How Miranda Lambert and Kid Rock are inspiring new country singers Megan Moroney and Jelly Roll

Up-and-coming country artists Megan Moroney and Jelly Roll are both nominated for their first CMT Awards this weekend — and they’re both looking back on their journeys that inspired them as singer-songwriters.

“Well, I think songwriting-wise, I still love Kacey Musgraves…Miranda Lambert,” Moroney told Fox News Digital, adding that the “If I Was a Cowboy” singer was one of his “musical influences”.

Moroney clarified that although she never spoke to Lambert, she did meet her — literally.

The 25-year-old said that several years ago, while still in college in Georgia, “I accidentally met her…and I stepped on her by accident. But I I’m just sorry, but I haven’t had a conversation with her now.”


Megan Moroney said Miranda Lambert, pictured, influenced her music. (Getty Images)

Moroney is nominated for two CMT awards: Breakthrough Female Video of the Year and CMT Digital Debut Performance of the Year for “Tennessee Orange,” which fans guessed was about Morgan Wallen, who is a blue-eyed Tennessean like the man she sings about in the song.

“I’ve officially decided that the song is about who you would like to think the song is about. That’s my final answer,” Moroney told Fox News Digital about the speculation. The two have previously fueled romance rumors.

Moroney also had kind words for Carrie Underwood, who she says has a “very creative mind.”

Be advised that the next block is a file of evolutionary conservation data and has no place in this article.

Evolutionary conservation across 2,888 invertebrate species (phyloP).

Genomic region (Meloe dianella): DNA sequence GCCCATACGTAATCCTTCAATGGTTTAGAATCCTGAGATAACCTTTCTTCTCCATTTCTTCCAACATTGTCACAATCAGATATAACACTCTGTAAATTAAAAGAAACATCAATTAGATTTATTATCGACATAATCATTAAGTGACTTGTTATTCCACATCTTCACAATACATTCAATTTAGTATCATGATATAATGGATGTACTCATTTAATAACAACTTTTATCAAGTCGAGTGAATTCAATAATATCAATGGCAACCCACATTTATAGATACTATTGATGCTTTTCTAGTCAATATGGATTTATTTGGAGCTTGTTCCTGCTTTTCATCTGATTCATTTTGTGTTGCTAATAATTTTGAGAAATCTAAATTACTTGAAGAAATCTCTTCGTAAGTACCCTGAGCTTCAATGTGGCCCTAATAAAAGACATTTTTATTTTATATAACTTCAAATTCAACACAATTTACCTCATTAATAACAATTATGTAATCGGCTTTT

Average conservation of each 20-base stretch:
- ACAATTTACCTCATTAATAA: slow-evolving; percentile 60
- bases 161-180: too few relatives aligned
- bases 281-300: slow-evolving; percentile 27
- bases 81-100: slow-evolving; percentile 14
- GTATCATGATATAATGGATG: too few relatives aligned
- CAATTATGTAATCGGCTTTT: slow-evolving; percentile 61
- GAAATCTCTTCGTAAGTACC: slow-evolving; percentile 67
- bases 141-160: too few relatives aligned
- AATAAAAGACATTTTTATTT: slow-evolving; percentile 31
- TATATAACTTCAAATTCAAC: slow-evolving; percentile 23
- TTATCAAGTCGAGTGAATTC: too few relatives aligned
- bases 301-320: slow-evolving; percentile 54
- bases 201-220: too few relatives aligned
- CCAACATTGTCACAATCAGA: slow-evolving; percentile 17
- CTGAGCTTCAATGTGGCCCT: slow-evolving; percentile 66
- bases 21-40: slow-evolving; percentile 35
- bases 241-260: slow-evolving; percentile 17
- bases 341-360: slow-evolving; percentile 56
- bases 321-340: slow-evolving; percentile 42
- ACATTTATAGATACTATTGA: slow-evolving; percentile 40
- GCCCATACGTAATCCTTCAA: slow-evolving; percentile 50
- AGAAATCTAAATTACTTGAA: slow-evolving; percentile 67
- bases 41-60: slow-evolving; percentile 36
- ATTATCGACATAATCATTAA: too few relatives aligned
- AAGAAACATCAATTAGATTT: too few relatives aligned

Megan Moroney said her father taught her to play the guitar.

Megan Moroney said her father taught her to play the guitar. (Jason Kempin/Getty Images)

“I think she’s probably behind a lot of that stuff, which I think is important as an artist,” Moroney said of the work that went into designing a music video and performance. , noting that the CMT awards are “centered around videos.”

“I guess she has a lot to do with how everything looks, and it looks a lot like her. So, I think it looks authentic,” she added.

“I’m very involved in all the videos and all the visuals,” she added of her own music.

She said her father, who taught her to play the guitar as a child, was another positive influence on her musically, adding that he helped her learn to pay attention to music and lyrics.

“He never pushed me to do it, but he loved the music so much it was kind of like, ‘Hey, I wouldn’t hate it if you picked up a guitar,'” she said.


Moroney said her father also taught her to play the guitar and helped her learn to pay attention to music and lyrics.

“He never pushed me to do it, but he loved the music so much it was kind of like, ‘Hey, I wouldn’t hate it if you picked up a guitar,'” she said.

Jelly Roll, who comes from a rap background, has cited Kid Rock, Brothers Osborne, Wallen and Ernest Hardy as influences.

Jelly Roll called Kid Rock "borderline a genius" on business.

Jelly Roll called Kid Rock “borderline genius” in business. (Michael Hickey/Getty Images)

“I’ve been inspired by so many different eras of country music,” the singer, who is up for three awards, told Fox News Digital.

“Kid Rock gave me some great advice when we first met. He’s so overlooked as a businessman,” he said, calling the “All Summer Long” singer “to the limit of genius”.